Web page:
It seems that this season of Atlanta has branched off from simply being a comedy, as I’ve said before. To my surprise, however, I never expected an episode quite like this. I’d say this ended up being more disturbing and depressing to me than “Teddy Perkins” and it also connected to me in a positive way as well. It is arguably the most character development any character has received on the show thus far and it’s looking to impact the plot moving forward in a big way, especially for Earn and Al’s relationship.
It is the anniversary of the death of Al’s mother and he’s in a dark place. People are checking in to make sure he’s alright, but he’s not interested in their condolences and would rather just be isolated from everything. He does decide to go out on a date with his potential girlfriend Sierra, but things take a turn for the worst when she crosses the line on telling Alfred what to do with his life and career. Al is insistent on never becoming fake and always being the real him that he was before Paper Boi. It’s something he’s said to different people multiple times this season and Sierra is the latest, except she isn’t buying that shit. She offers that Al can’t be real in the line of work he’s in and that he’s also partly fake because he’s already on the radio with songs that aren’t entirely accurate to his life. She also tries to give him a crash course on upgrading to a new manager that will actually get more shit done for him and while Al brushes this off, the amount of times he’s heard this opinion definitely don’t go unnoticed.
After the argument with Sierra, Al decides to storm off on foot and just hang around town by himself on his way home. This turns out to not be the best plan as he’s a rich rapper and it’s still Robbin’ Season. So when three teens approach him under the guise of being fans, Al can also tell something is off about the encounter and they quickly attempt to jump and rob him. They make off with his watch and some chains, but Al manages to keep his life by knocking down the teen who is armed, before quickly booking it into the woods to evade the gunfire. It is here where Al becomes lost in trying to find his way out and enter a spiritual moment with a homeless man named Willy.
I don’t believe Willy to be real and it seems that the woods Al found himself in are more of a purgatory for him. He has a lesson to learn about himself before he’s allowed to leave and Willy is the guide that is meant to get him there. After attempts of talking to Al fail, a mention of Al being stubborn and black like his mother gets him to listen and is also the first clue that Willy isn’t what he seems to be. Al eventually decides he still wants to be left alone and just needs a minute to collect himself and think about the day’s events, but Willy grows tired of Al’s hesitance and skips straight to the point. With a box cutter at Al’s neck, Willy informs him that if he keeps standing still, he’ll be gone. His indecision on what he wants to do with his life and career will lead him down the wrong path. His insistence on staying real and to the streets will get him killed. Willy then gives Al some time to stop standing still and make his decision before Willy kills him right now. Al takes the decision of not sharing the same death anniversary as his mother and finally rushes out and escapes the woods, taking a moment to exhale a sigh mixed with tears of sorrow and relief.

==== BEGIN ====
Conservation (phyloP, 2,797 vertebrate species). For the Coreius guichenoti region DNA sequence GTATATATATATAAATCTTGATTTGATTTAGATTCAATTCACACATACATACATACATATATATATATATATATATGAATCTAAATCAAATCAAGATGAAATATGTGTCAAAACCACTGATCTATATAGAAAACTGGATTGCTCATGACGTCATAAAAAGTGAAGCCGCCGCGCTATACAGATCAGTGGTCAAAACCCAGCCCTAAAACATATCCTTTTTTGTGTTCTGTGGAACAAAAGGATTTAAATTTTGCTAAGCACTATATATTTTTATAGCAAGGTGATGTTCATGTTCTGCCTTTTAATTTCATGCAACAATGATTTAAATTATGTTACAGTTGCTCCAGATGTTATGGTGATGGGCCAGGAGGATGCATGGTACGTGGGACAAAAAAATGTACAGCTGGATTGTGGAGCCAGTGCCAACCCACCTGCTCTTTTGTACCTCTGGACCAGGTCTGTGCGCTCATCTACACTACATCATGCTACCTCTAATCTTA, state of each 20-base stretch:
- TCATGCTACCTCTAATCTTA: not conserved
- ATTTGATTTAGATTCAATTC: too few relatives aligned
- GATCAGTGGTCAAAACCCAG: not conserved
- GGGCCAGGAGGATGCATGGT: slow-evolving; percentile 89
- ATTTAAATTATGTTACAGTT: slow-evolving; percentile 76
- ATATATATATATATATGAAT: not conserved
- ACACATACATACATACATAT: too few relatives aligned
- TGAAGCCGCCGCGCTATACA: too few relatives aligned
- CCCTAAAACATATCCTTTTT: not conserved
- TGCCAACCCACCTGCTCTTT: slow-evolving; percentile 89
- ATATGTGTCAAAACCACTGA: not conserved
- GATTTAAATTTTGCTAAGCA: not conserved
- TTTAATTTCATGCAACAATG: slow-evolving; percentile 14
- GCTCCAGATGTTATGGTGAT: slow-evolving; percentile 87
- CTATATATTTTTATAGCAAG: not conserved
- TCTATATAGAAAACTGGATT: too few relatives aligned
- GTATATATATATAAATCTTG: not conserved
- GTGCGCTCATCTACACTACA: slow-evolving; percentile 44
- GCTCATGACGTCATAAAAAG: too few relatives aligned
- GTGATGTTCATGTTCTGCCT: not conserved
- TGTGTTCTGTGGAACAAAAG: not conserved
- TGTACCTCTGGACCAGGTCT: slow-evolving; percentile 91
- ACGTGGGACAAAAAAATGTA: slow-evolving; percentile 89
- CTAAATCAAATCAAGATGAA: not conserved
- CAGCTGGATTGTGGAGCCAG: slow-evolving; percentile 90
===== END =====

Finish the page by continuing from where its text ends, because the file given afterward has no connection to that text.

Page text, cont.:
To show that Al has made the decision to cast aside his desire to stay real, he has another encounter with a teen who recognizes him in the gas station he winds up in. This time it turns out to be a genuine fan luckily, so Al chooses to do something he previously hated: acknowledging his celebrity status and taking pictures with the teen. He even advices the teen on how to look in the pictures and to put on his hard face. Before departing, he also reminds the teen to “stay safe out there” as the streets of Atlanta are nothing to mess with based off Al’s day.
“Woods” was a transformation experience for Al and his Paper Boi persona. As of this season, it’s starting to seem like we should be treating Al as more of the protagonist of Atlanta than Earn, who has been absent or minimal in the past few episodes. There’s also the question of what Al will do about Earn as his manager now that he’s had this awakening within himself. It seems that with the repeated talks about how Earn may be unfit for the job of Al’s manager, it’s past the point of a red herring and is straight up foreshadowing. I guess we’ll see within the remaining three episodes of the season.
Woods – 5 out of 5